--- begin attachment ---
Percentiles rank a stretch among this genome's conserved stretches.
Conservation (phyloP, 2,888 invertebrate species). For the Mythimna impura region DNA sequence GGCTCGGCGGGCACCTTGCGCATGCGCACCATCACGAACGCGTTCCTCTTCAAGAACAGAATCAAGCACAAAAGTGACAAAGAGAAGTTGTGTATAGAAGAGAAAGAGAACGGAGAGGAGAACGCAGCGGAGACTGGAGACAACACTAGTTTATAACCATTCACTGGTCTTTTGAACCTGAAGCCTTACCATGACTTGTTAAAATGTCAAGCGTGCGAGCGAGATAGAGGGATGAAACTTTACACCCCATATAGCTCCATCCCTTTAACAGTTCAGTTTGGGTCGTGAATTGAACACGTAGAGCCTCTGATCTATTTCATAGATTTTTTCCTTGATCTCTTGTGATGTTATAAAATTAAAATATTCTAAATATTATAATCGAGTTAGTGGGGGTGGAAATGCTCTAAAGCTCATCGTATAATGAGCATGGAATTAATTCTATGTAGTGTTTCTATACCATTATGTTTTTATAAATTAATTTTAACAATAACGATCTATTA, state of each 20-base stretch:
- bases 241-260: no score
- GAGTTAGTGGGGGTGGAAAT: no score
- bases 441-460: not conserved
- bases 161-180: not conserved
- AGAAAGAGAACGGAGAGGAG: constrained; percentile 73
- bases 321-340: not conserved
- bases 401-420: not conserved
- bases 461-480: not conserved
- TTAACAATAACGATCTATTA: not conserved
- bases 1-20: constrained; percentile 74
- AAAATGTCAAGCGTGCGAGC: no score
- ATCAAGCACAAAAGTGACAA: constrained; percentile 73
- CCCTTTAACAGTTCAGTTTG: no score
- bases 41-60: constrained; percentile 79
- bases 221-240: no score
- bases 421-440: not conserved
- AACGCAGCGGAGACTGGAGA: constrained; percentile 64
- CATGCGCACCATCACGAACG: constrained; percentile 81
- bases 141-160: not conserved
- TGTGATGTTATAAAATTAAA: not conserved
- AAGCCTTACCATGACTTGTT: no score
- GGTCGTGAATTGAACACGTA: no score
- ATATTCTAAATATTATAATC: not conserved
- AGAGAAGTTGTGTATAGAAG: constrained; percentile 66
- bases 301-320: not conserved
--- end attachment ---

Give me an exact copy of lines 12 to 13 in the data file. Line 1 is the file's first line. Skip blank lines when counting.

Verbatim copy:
- bases 1-20: constrained; percentile 74
- AAAATGTCAAGCGTGCGAGC: no score